Why you should always unscubscribe event handlers

Events in .NET are very useful. But if you're not careful, they might prevent objects from being removed from memory by the Garbage Collector (GC). Let's call an object that publishes an event a Publisher and an object that subscribes to an event a Subscriber. If a Subscriber subscribes to a Publisher's event, the Publisher will indirectly hold a reference to the Subscriber (because of how events in .NET are implemented). If the Publisher is an object that will stay around for a long time, this could prevent the Subscriber from being removed from memory when it's no longer used.

Suppose we have the following Publisher class:

And then we have a BadSubscriber class:

Notice how the BadSubscriber subscribes to the Publisher's event, but never unsubscribes from it.

Then we have the GoodSubscriber:

The GoodSubscriber is very similar to the BadSubscriber, but it unsubscribes from the Publisher's event when it is disposed. Note that the implementation of the IDisposable interface is hardly ideal, but for the purpose of this demo it's sufficient.

The following code illustrates the problem:

The output of that code is the following:

the publisher notified the bad subscriber of an event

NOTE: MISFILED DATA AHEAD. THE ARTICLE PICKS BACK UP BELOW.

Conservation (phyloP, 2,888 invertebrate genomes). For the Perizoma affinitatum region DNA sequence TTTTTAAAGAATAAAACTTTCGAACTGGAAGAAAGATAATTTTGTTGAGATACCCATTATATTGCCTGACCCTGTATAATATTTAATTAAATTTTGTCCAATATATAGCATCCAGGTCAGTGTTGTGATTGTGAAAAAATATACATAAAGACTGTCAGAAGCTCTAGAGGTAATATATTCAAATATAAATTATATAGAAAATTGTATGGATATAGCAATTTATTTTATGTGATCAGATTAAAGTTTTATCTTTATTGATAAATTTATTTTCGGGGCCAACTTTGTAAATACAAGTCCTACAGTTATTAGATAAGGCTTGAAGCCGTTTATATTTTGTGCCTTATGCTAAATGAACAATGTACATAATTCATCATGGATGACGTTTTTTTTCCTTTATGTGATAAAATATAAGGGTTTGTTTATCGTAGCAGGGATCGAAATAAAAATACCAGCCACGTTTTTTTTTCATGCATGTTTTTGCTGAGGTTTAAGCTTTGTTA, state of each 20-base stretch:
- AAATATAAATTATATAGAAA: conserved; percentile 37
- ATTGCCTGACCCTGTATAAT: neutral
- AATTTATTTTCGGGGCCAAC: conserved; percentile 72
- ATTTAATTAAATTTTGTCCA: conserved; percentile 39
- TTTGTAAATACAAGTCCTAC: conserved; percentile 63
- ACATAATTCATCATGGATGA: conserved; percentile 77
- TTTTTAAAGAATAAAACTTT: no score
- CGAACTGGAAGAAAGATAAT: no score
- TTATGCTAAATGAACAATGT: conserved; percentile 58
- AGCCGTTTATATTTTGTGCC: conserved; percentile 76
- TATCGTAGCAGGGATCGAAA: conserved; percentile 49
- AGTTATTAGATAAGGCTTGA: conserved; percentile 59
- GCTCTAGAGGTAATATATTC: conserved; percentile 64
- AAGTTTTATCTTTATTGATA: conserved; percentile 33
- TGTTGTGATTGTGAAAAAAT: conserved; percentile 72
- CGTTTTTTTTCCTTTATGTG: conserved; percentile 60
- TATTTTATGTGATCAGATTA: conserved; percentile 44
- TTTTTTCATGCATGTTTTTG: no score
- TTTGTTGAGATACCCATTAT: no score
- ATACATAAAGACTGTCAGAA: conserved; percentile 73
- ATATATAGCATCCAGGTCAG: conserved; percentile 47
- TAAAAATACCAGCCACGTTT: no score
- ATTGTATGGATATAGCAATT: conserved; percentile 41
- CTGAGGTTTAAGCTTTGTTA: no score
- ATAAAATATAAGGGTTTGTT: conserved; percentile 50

the publisher notified the good subscriber of an event
good publisher is gone
bad publisher is alive
the publisher notified the bad subscriber of an event

Notice how the GoodSubscriber is removed from memory by the GC and how the BadSubscriber is still in memory even though we no longer have a reference to it and the GC has performed a collection.

So keep in mind that every event handler you subscribe to an event should be properly unsubscribed from the event when your instance is no longer needed. Not doing so might lead to instances not being removed if the event's publisher has a longer lifetime than your object will have. I'd actually suggest you'd always properly unsubscribe from any event you subscribe to. Even if you know that the Publisher won't have a longer lifetime than your instance will have, who's to say some future change in the code won't extend the lifetime of the Publisher over that of the Subscriber? When that happens, you might end up with a bunch of instances that will remain in memory as long as the Publisher remains in memory.

Written by Davy Brion, published on 2008-08-17 20:55:20
Categories: memory-management

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